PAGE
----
Steve’s Interview with Argus Leader

Are comedians the most accessible stars of this generation? They are the ones who are most likely to reply to you on social media. They’re the ones who will man their own merchandise stand at gigs.

They’re also the most frequent podcast guests, and Minneapolis-raised Steve Gillespie is the perfect example. Just in the past few months, he’s been a guest on “Magnotronic,” “Bedtime Stories,” “The Stand-Up Chronicles,” “Three Guys Talking” and many more.

It’s safe to say that Gillespie is a fan of the freedom that podcasts offer to anybody with a microphone. “I think it’s a really cool media,” he says. “It’s a really cool do-it-yourself kind of thing. I feel like it’s a very American thing, too. It’s very true to our character.”

In fact, Gillespie loves the format so much that “I’ll do anyone’s podcast,” he says. “I’ve done some of the more popular ones, and I’ve done some where I’m assuming the person that did the podcast is the only listener. So if anyone out there wants me to be on their podcast, just let me know.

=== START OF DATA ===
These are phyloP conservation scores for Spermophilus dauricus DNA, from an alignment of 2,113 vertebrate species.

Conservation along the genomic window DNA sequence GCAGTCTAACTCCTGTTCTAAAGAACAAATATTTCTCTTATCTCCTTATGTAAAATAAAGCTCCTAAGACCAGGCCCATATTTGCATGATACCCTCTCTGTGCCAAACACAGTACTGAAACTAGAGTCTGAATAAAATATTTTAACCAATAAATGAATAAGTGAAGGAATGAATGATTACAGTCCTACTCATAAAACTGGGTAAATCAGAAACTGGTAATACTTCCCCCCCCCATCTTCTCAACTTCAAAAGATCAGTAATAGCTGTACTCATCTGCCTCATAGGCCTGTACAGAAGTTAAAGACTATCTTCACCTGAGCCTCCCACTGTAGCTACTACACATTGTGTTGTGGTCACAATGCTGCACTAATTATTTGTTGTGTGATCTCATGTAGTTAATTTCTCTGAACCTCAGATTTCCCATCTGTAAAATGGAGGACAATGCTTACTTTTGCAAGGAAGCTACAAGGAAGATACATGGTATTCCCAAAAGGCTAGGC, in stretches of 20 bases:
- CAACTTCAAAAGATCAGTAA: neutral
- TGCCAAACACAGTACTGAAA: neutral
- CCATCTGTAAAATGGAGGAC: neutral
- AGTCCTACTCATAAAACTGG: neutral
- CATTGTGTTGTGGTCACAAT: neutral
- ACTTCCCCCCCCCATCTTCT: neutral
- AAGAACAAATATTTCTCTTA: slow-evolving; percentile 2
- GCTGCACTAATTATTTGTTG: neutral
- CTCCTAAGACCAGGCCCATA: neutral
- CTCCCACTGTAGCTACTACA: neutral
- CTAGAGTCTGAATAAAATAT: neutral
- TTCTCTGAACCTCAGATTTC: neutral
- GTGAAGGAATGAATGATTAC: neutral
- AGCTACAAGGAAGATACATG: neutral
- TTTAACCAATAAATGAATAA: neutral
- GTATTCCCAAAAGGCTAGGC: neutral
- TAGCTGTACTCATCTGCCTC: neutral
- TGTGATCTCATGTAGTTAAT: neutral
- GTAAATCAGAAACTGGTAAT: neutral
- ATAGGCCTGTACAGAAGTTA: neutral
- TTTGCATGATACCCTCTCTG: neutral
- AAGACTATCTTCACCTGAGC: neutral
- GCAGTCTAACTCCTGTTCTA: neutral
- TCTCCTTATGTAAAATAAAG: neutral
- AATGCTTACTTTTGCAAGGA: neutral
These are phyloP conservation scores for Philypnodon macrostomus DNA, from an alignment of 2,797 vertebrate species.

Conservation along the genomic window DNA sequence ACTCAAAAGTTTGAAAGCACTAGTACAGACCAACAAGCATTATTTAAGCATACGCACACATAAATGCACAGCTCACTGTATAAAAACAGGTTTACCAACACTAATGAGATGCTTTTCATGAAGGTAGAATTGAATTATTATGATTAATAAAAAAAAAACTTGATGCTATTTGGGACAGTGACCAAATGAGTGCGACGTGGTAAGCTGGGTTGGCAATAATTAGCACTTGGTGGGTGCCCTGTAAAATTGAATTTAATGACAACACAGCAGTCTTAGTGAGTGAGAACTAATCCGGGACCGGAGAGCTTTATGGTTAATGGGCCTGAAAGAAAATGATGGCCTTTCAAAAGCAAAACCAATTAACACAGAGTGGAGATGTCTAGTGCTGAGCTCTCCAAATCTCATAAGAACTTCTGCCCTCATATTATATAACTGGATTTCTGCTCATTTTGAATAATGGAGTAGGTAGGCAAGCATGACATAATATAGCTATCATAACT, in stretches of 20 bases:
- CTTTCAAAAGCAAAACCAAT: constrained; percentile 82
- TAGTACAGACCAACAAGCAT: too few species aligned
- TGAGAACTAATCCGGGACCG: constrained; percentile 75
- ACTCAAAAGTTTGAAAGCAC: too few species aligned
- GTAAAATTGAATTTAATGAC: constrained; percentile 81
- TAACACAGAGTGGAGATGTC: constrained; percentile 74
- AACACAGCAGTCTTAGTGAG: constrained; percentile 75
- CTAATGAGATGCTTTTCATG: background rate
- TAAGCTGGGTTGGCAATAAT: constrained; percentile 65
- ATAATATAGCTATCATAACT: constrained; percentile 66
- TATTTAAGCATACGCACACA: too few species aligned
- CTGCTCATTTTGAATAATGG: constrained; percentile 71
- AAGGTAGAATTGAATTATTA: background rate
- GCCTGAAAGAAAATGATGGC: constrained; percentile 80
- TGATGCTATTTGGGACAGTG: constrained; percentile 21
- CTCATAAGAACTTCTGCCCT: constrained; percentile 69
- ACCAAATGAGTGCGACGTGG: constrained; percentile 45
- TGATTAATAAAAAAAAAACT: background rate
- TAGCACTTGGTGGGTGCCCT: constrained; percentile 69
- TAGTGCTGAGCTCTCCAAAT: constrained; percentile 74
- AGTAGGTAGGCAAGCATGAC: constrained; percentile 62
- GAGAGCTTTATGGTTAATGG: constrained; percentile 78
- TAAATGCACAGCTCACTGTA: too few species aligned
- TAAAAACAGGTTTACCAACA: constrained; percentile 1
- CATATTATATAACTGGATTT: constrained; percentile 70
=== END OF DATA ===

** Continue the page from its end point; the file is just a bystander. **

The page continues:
Question: I’ve found that interviewing comedians is very similar to talking to musicians, especially when it comes to having artists that inspired them to do what they’re doing. Who would you say had the biggest impact in inspiring you to become a comedian?

Answer: I was always a big fan of comedy growing up. I started watching it really young. A lot of old Eddie Murphy, Brian Regan, George Carlin. I really kind of figured out that I wanted to do it when I watched Doug Stanhope’s “No Refunds” special. I got it off the old way of Netflix where you got the DVDs in the mail. That was the one where I really went, “Oh, wow, I want to get into this.” So it was by watching it while growing up. I was always a big fan, but I never really thought that I could do it. As I got older, I thought, why not?